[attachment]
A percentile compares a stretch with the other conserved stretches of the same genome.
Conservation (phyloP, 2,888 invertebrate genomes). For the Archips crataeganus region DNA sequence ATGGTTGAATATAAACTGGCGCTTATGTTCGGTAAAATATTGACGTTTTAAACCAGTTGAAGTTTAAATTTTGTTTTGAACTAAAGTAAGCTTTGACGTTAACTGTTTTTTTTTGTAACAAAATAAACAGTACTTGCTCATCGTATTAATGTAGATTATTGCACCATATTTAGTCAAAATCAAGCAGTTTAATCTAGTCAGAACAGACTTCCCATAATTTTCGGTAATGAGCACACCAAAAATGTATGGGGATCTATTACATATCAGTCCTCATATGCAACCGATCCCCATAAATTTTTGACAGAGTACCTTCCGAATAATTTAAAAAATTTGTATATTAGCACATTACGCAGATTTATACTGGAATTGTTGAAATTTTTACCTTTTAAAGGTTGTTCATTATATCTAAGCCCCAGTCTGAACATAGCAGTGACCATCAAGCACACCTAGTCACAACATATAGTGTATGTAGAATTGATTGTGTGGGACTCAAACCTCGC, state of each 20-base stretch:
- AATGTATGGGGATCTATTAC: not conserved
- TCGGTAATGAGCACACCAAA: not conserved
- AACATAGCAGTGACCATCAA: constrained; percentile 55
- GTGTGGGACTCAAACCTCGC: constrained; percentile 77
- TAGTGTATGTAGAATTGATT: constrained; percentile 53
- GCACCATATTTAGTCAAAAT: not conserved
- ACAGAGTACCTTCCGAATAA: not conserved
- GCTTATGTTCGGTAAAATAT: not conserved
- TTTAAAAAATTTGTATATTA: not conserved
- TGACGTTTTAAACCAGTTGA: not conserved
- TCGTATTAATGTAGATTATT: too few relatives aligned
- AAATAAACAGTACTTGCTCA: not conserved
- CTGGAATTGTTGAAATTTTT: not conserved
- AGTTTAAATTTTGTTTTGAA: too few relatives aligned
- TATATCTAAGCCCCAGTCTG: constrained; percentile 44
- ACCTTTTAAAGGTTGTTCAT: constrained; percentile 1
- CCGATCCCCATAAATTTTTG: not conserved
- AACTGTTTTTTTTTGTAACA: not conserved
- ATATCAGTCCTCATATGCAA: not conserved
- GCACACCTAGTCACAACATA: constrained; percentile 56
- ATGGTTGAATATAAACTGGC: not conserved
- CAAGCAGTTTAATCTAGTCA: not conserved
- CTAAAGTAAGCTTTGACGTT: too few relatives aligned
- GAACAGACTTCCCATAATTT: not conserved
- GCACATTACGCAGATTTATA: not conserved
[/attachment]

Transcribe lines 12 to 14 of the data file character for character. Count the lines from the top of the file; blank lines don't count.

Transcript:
- TGACGTTTTAAACCAGTTGA: not conserved
- TCGTATTAATGTAGATTATT: too few relatives aligned
- AAATAAACAGTACTTGCTCA: not conserved